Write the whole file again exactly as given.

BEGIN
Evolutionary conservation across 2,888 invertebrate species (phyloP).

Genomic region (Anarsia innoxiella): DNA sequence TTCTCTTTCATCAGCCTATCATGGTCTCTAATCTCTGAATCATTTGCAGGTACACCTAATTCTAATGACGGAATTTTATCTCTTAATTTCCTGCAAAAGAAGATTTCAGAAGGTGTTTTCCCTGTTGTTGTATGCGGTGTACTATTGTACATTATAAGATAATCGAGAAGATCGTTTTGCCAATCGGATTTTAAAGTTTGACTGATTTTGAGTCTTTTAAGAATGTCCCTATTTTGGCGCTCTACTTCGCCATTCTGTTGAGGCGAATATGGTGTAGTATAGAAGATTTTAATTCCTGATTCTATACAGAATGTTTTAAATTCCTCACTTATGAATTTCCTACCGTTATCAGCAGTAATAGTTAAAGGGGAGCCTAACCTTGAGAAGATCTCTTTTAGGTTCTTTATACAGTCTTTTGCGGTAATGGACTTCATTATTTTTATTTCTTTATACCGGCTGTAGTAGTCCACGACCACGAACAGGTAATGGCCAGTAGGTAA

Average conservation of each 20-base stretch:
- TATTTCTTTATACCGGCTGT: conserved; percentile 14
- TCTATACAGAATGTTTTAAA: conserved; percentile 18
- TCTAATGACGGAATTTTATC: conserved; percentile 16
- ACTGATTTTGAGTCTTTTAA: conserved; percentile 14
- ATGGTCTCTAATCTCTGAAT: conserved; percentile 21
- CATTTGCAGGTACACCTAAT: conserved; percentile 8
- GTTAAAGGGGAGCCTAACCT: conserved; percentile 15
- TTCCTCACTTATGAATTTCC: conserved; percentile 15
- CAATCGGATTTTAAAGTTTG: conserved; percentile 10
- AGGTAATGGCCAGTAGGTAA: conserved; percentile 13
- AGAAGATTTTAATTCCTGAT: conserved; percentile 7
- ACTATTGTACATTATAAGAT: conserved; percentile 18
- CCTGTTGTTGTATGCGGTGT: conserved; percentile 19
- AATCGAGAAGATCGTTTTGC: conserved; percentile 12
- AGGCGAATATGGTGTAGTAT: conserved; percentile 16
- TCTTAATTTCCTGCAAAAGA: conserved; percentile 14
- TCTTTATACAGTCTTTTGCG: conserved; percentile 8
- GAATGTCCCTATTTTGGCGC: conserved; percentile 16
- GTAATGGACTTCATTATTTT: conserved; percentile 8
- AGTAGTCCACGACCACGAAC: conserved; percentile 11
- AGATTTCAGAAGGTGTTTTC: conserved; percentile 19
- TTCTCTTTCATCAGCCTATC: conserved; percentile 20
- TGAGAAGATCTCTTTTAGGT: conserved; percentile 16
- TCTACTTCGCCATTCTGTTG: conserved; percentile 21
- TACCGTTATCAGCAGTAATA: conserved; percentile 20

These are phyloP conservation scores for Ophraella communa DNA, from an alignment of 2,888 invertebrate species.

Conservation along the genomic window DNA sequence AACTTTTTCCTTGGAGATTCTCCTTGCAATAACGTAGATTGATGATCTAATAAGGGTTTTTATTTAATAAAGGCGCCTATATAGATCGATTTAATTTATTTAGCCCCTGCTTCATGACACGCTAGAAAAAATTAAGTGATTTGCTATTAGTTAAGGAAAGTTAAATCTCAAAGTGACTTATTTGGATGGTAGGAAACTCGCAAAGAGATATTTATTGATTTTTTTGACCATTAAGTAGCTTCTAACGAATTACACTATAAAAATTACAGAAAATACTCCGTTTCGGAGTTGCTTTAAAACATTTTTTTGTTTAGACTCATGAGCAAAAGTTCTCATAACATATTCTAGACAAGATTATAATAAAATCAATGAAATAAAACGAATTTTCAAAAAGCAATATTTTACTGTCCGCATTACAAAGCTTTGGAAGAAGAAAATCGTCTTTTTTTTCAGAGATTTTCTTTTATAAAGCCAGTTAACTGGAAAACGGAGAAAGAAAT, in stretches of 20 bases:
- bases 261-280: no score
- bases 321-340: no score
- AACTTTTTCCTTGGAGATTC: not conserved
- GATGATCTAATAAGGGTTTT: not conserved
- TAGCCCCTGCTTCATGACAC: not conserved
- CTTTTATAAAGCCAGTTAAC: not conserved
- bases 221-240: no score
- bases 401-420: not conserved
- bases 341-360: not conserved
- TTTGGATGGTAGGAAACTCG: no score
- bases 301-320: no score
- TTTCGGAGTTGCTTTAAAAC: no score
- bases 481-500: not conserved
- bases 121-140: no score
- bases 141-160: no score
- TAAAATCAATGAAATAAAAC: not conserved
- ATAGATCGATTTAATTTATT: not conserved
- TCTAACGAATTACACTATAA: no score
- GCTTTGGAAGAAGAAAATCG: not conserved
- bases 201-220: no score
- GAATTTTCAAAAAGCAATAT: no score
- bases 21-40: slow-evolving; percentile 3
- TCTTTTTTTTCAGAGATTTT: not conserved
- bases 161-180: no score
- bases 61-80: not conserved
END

Evolutionary conservation across 2,888 invertebrate species (phyloP).

Genomic region (Anarsia innoxiella): DNA sequence TTCTCTTTCATCAGCCTATCATGGTCTCTAATCTCTGAATCATTTGCAGGTACACCTAATTCTAATGACGGAATTTTATCTCTTAATTTCCTGCAAAAGAAGATTTCAGAAGGTGTTTTCCCTGTTGTTGTATGCGGTGTACTATTGTACATTATAAGATAATCGAGAAGATCGTTTTGCCAATCGGATTTTAAAGTTTGACTGATTTTGAGTCTTTTAAGAATGTCCCTATTTTGGCGCTCTACTTCGCCATTCTGTTGAGGCGAATATGGTGTAGTATAGAAGATTTTAATTCCTGATTCTATACAGAATGTTTTAAATTCCTCACTTATGAATTTCCTACCGTTATCAGCAGTAATAGTTAAAGGGGAGCCTAACCTTGAGAAGATCTCTTTTAGGTTCTTTATACAGTCTTTTGCGGTAATGGACTTCATTATTTTTATTTCTTTATACCGGCTGTAGTAGTCCACGACCACGAACAGGTAATGGCCAGTAGGTAA

Average conservation of each 20-base stretch:
- TATTTCTTTATACCGGCTGT: conserved; percentile 14
- TCTATACAGAATGTTTTAAA: conserved; percentile 18
- TCTAATGACGGAATTTTATC: conserved; percentile 16
- ACTGATTTTGAGTCTTTTAA: conserved; percentile 14
- ATGGTCTCTAATCTCTGAAT: conserved; percentile 21
- CATTTGCAGGTACACCTAAT: conserved; percentile 8
- GTTAAAGGGGAGCCTAACCT: conserved; percentile 15
- TTCCTCACTTATGAATTTCC: conserved; percentile 15
- CAATCGGATTTTAAAGTTTG: conserved; percentile 10
- AGGTAATGGCCAGTAGGTAA: conserved; percentile 13
- AGAAGATTTTAATTCCTGAT: conserved; percentile 7
- ACTATTGTACATTATAAGAT: conserved; percentile 18
- CCTGTTGTTGTATGCGGTGT: conserved; percentile 19
- AATCGAGAAGATCGTTTTGC: conserved; percentile 12
- AGGCGAATATGGTGTAGTAT: conserved; percentile 16
- TCTTAATTTCCTGCAAAAGA: conserved; percentile 14
- TCTTTATACAGTCTTTTGCG: conserved; percentile 8
- GAATGTCCCTATTTTGGCGC: conserved; percentile 16
- GTAATGGACTTCATTATTTT: conserved; percentile 8
- AGTAGTCCACGACCACGAAC: conserved; percentile 11
- AGATTTCAGAAGGTGTTTTC: conserved; percentile 19
- TTCTCTTTCATCAGCCTATC: conserved; percentile 20
- TGAGAAGATCTCTTTTAGGT: conserved; percentile 16
- TCTACTTCGCCATTCTGTTG: conserved; percentile 21
- TACCGTTATCAGCAGTAATA: conserved; percentile 20

These are phyloP conservation scores for Ophraella communa DNA, from an alignment of 2,888 invertebrate species.

Conservation along the genomic window DNA sequence AACTTTTTCCTTGGAGATTCTCCTTGCAATAACGTAGATTGATGATCTAATAAGGGTTTTTATTTAATAAAGGCGCCTATATAGATCGATTTAATTTATTTAGCCCCTGCTTCATGACACGCTAGAAAAAATTAAGTGATTTGCTATTAGTTAAGGAAAGTTAAATCTCAAAGTGACTTATTTGGATGGTAGGAAACTCGCAAAGAGATATTTATTGATTTTTTTGACCATTAAGTAGCTTCTAACGAATTACACTATAAAAATTACAGAAAATACTCCGTTTCGGAGTTGCTTTAAAACATTTTTTTGTTTAGACTCATGAGCAAAAGTTCTCATAACATATTCTAGACAAGATTATAATAAAATCAATGAAATAAAACGAATTTTCAAAAAGCAATATTTTACTGTCCGCATTACAAAGCTTTGGAAGAAGAAAATCGTCTTTTTTTTCAGAGATTTTCTTTTATAAAGCCAGTTAACTGGAAAACGGAGAAAGAAAT, in stretches of 20 bases:
- bases 261-280: no score
- bases 321-340: no score
- AACTTTTTCCTTGGAGATTC: not conserved
- GATGATCTAATAAGGGTTTT: not conserved
- TAGCCCCTGCTTCATGACAC: not conserved
- CTTTTATAAAGCCAGTTAAC: not conserved
- bases 221-240: no score
- bases 401-420: not conserved
- bases 341-360: not conserved
- TTTGGATGGTAGGAAACTCG: no score
- bases 301-320: no score
- TTTCGGAGTTGCTTTAAAAC: no score
- bases 481-500: not conserved
- bases 121-140: no score
- bases 141-160: no score
- TAAAATCAATGAAATAAAAC: not conserved
- ATAGATCGATTTAATTTATT: not conserved
- TCTAACGAATTACACTATAA: no score
- GCTTTGGAAGAAGAAAATCG: not conserved
- bases 201-220: no score
- GAATTTTCAAAAAGCAATAT: no score
- bases 21-40: slow-evolving; percentile 3
- TCTTTTTTTTCAGAGATTTT: not conserved
- bases 161-180: no score
- bases 61-80: not conserved